Application of high temperature superconductors for medium and high voltage power cables has moved progressively from the ‘prototype phase’ to testing in the field. Use of specialized materials, where the effect of superconductivity starts with a relatively high temperature, makes it possible to employ liquid nitrogen as the coolant and cost-effective industrial operation would now seem virtually ‘around the corner’.
Superconducting cables represent an innovative power transfer technology that has the potential to offer many benefits, especially for applications in high-density urban environments. These include:
• Increased power density with less space for the cable corridor;
• Up to five times greater capacity at the same voltage;
• No drying-out of the soil;
• Reduced magnetic field;
• Reduced need for space for the switchgear at higher voltages;
• Capability to limit short circuit current by the cable itself.
A range of different power cable and cable accessory designs for this technology have already been developed and tested over the past few years. At the beginning, prototypes consisted of single core as well as three core cables having both cold and warm dielectric (i.e. insulation). The conductor in these cases was a combination of copper wire and superconducting material. However, problems of high magnetic field intensity outside of a single core cable with nominal current between 2 and 3 kA generally dictate concentric cable design.
The photo shows the typical construction of modern superconducting medium voltage cable. Beginning from the inside, an inner corrugated steel tube allows cooling by liquid nitrogen and is covered by insulating material. Next are strips of the superconducting material for phase one. Subsequent layers consist of: insulation; phase two; more insulation; phase three; more insulation; and finally an outer copper screen. This complete concentric three-phase cable system is then surrounded by thermal insulation – the so-called cryostat.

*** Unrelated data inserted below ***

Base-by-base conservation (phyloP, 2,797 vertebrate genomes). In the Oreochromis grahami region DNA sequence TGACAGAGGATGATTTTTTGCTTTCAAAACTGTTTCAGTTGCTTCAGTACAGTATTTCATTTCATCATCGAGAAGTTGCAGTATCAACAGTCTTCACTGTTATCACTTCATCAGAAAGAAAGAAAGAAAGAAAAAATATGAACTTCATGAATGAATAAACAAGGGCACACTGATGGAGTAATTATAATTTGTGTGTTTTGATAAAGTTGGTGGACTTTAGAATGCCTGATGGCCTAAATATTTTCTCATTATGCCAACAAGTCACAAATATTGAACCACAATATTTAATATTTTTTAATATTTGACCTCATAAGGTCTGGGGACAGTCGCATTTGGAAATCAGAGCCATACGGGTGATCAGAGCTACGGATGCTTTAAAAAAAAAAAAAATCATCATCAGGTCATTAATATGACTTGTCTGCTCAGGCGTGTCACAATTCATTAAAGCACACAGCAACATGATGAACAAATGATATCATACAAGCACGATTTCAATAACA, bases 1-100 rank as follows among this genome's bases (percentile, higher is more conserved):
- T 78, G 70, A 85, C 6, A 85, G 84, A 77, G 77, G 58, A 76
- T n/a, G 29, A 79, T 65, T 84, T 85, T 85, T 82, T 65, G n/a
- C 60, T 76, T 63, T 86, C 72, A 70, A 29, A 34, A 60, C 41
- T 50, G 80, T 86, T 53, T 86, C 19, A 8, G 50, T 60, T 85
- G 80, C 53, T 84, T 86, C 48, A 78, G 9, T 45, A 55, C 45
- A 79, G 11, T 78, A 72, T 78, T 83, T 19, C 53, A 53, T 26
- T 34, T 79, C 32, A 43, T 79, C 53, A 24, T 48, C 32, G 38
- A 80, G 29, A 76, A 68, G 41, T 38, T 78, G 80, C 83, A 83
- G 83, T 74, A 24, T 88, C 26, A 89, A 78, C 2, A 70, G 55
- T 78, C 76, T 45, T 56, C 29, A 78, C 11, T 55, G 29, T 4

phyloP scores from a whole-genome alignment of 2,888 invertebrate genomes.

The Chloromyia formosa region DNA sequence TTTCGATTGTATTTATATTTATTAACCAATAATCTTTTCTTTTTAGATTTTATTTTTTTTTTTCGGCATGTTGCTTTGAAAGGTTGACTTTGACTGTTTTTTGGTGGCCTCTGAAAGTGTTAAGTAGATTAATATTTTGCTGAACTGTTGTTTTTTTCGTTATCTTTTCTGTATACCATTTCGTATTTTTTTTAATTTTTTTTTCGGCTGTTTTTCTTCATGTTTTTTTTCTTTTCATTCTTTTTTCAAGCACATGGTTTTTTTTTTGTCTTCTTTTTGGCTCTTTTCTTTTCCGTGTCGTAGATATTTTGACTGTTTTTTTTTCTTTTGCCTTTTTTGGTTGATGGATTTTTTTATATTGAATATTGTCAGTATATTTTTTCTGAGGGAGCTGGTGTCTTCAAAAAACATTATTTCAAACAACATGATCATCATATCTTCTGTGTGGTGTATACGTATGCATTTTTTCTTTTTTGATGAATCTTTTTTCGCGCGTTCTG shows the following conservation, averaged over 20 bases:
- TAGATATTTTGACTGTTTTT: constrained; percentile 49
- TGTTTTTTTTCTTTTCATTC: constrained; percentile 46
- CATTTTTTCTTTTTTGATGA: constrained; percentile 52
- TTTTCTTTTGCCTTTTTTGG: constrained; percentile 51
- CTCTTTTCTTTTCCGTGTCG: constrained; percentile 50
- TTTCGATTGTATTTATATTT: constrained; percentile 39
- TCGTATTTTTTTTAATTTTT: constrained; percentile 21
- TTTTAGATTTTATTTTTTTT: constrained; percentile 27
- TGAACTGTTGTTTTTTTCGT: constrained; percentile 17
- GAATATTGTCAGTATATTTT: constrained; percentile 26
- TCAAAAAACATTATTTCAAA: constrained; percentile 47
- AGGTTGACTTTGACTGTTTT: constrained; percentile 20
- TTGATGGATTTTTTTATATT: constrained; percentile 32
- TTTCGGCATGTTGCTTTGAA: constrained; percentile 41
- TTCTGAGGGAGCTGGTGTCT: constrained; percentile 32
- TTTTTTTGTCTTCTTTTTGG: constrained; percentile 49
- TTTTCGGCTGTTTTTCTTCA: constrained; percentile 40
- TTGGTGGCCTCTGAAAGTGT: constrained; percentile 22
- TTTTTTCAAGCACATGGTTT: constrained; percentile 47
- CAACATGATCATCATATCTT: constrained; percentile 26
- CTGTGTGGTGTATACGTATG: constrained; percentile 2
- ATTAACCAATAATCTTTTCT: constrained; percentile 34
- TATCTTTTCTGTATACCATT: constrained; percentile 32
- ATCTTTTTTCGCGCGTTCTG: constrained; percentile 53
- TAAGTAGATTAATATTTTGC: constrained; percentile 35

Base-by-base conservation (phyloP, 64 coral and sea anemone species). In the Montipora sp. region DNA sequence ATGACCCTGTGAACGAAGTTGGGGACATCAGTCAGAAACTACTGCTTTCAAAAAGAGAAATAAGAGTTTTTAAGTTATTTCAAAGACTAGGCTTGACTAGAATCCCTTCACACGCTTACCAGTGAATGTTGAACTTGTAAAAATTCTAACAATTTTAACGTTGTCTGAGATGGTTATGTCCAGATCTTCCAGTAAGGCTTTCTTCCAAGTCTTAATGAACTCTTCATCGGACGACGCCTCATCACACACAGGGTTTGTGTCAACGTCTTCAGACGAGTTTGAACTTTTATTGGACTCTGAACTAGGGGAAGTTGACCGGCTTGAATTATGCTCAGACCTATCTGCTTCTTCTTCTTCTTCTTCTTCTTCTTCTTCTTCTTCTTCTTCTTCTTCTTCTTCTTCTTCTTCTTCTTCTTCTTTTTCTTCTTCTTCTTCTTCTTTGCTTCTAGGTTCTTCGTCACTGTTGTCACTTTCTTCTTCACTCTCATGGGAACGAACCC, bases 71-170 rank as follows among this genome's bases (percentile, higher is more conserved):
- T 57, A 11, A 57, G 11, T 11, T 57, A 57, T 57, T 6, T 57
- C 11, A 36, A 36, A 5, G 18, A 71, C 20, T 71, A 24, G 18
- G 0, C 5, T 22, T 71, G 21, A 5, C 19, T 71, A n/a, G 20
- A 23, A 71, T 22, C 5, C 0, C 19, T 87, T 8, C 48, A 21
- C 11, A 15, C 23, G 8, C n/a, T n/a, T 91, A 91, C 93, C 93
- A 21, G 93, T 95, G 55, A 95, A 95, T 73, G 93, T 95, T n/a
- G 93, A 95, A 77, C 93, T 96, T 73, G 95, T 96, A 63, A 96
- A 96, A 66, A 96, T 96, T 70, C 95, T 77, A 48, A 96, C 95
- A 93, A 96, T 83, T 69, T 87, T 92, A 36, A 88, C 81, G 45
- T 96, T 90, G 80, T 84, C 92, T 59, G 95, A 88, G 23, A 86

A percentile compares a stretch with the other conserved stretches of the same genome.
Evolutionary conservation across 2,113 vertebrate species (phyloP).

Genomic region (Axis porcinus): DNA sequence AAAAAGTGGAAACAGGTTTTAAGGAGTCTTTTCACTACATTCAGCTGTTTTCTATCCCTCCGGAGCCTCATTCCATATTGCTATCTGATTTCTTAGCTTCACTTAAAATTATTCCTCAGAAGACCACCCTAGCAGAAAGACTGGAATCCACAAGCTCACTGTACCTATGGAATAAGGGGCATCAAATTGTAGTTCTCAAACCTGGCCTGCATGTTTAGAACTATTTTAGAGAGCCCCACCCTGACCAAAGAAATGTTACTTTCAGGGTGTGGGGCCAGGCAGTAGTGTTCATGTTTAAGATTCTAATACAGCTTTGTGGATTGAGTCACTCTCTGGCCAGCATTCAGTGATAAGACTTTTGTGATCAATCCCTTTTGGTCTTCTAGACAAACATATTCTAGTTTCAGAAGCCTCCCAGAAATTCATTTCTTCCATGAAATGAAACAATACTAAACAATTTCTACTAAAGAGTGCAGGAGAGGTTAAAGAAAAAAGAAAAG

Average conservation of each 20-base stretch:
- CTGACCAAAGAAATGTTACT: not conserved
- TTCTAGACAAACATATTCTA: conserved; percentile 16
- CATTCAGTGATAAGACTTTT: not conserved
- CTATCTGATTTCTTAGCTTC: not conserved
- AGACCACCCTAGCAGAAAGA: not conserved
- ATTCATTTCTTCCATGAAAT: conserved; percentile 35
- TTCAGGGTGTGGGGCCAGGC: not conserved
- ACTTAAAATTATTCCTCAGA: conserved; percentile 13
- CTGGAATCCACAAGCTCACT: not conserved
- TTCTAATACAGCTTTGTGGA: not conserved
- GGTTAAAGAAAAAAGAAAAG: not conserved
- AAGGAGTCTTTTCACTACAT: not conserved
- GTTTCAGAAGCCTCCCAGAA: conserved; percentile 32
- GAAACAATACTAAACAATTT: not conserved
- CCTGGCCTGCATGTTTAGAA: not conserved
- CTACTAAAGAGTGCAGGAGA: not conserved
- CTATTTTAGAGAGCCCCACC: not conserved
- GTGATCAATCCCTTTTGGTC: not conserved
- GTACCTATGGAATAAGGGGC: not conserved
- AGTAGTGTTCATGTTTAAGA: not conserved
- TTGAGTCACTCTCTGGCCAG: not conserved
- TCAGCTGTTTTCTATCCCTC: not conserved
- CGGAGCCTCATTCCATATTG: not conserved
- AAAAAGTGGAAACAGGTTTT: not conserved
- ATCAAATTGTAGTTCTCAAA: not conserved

Among the first application of a network integration project using superconducting cable was at the grid of Long Island Power Authority in New York and involved 138 kV cable. The nominal current of the three 600 m long, single core cables was 2.4 kA and the power transfer capacity was 573 MVA.
A more recent and even more interesting solution – installed in the German city of Essen – consists of a one kilometer length of 10 kV three-core coaxial cable with nominal current of 2.31 kA and total power capacity of 40 MVA. The complete system in this case consists of: coaxial cable surrounded by the cryostat; one cable joint; two terminations; one current limiter; and finally the refrigeration system. As reported by INMR, superconducting DC and AC cable installations have also been evaluated as part of a multi-stage project involving a hybrid overhead line on Jeju Island in Korea.
Integrated into each termination in the case of the Essen project are several elements, including connectors for all three phases between the cold cable cores; the contact parts at room temperature; and a connection to a refrigeration system. As a result, these terminations are substantial in size, measuring 2.4 m with diameter of 1 m. Critical to allowing more widespread application of superconducting cable systems of virtually unlimited length will be the availability of suitable straight joints. Such joints would have to be installable in the field and thereby guarantee the possibility to carry out repairs in the case of significant damage or failure.
Given the current availability of different coaxial single core as well as three-core superconducting cables for different voltages and also appropriate terminations and joints, all the technical requirements for broader commercial application would appear to be fulfilled.
Prof. Klaus Dieter Haim